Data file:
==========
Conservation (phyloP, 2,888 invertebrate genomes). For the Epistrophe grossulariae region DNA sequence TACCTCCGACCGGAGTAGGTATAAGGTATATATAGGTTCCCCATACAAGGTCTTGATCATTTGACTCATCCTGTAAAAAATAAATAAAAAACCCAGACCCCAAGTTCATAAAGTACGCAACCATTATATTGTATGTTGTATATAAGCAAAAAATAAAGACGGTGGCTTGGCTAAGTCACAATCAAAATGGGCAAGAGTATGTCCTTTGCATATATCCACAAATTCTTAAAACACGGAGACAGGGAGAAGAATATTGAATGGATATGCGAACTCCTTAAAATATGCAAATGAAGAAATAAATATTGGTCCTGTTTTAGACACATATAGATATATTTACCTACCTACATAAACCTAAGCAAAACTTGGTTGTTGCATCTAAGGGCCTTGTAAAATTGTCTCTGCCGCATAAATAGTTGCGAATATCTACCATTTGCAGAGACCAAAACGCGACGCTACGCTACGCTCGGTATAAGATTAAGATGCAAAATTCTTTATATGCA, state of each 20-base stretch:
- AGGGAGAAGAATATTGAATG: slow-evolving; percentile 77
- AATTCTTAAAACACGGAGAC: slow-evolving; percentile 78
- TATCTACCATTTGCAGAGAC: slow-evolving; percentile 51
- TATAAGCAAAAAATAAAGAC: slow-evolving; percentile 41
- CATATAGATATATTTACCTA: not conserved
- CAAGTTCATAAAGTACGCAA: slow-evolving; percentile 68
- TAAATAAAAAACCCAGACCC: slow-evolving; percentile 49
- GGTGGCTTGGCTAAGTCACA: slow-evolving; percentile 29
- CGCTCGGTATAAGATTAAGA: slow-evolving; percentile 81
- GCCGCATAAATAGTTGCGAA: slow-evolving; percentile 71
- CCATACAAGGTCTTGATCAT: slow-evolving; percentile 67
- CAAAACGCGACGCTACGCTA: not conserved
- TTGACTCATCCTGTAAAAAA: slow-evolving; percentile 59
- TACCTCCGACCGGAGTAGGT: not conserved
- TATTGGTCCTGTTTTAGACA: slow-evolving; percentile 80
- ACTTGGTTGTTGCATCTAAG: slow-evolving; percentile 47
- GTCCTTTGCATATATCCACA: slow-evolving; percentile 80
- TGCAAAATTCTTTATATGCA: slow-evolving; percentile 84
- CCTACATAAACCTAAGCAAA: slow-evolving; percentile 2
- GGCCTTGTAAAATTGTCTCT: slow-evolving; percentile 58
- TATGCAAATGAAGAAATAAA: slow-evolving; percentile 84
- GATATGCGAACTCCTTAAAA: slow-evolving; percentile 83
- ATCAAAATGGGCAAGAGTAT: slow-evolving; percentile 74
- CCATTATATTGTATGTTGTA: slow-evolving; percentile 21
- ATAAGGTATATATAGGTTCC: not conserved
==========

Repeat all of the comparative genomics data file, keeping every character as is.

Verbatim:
Conservation (phyloP, 2,888 invertebrate genomes). For the Epistrophe grossulariae region DNA sequence TACCTCCGACCGGAGTAGGTATAAGGTATATATAGGTTCCCCATACAAGGTCTTGATCATTTGACTCATCCTGTAAAAAATAAATAAAAAACCCAGACCCCAAGTTCATAAAGTACGCAACCATTATATTGTATGTTGTATATAAGCAAAAAATAAAGACGGTGGCTTGGCTAAGTCACAATCAAAATGGGCAAGAGTATGTCCTTTGCATATATCCACAAATTCTTAAAACACGGAGACAGGGAGAAGAATATTGAATGGATATGCGAACTCCTTAAAATATGCAAATGAAGAAATAAATATTGGTCCTGTTTTAGACACATATAGATATATTTACCTACCTACATAAACCTAAGCAAAACTTGGTTGTTGCATCTAAGGGCCTTGTAAAATTGTCTCTGCCGCATAAATAGTTGCGAATATCTACCATTTGCAGAGACCAAAACGCGACGCTACGCTACGCTCGGTATAAGATTAAGATGCAAAATTCTTTATATGCA, state of each 20-base stretch:
- AGGGAGAAGAATATTGAATG: slow-evolving; percentile 77
- AATTCTTAAAACACGGAGAC: slow-evolving; percentile 78
- TATCTACCATTTGCAGAGAC: slow-evolving; percentile 51
- TATAAGCAAAAAATAAAGAC: slow-evolving; percentile 41
- CATATAGATATATTTACCTA: not conserved
- CAAGTTCATAAAGTACGCAA: slow-evolving; percentile 68
- TAAATAAAAAACCCAGACCC: slow-evolving; percentile 49
- GGTGGCTTGGCTAAGTCACA: slow-evolving; percentile 29
- CGCTCGGTATAAGATTAAGA: slow-evolving; percentile 81
- GCCGCATAAATAGTTGCGAA: slow-evolving; percentile 71
- CCATACAAGGTCTTGATCAT: slow-evolving; percentile 67
- CAAAACGCGACGCTACGCTA: not conserved
- TTGACTCATCCTGTAAAAAA: slow-evolving; percentile 59
- TACCTCCGACCGGAGTAGGT: not conserved
- TATTGGTCCTGTTTTAGACA: slow-evolving; percentile 80
- ACTTGGTTGTTGCATCTAAG: slow-evolving; percentile 47
- GTCCTTTGCATATATCCACA: slow-evolving; percentile 80
- TGCAAAATTCTTTATATGCA: slow-evolving; percentile 84
- CCTACATAAACCTAAGCAAA: slow-evolving; percentile 2
- GGCCTTGTAAAATTGTCTCT: slow-evolving; percentile 58
- TATGCAAATGAAGAAATAAA: slow-evolving; percentile 84
- GATATGCGAACTCCTTAAAA: slow-evolving; percentile 83
- ATCAAAATGGGCAAGAGTAT: slow-evolving; percentile 74
- CCATTATATTGTATGTTGTA: slow-evolving; percentile 21
- ATAAGGTATATATAGGTTCC: not conserved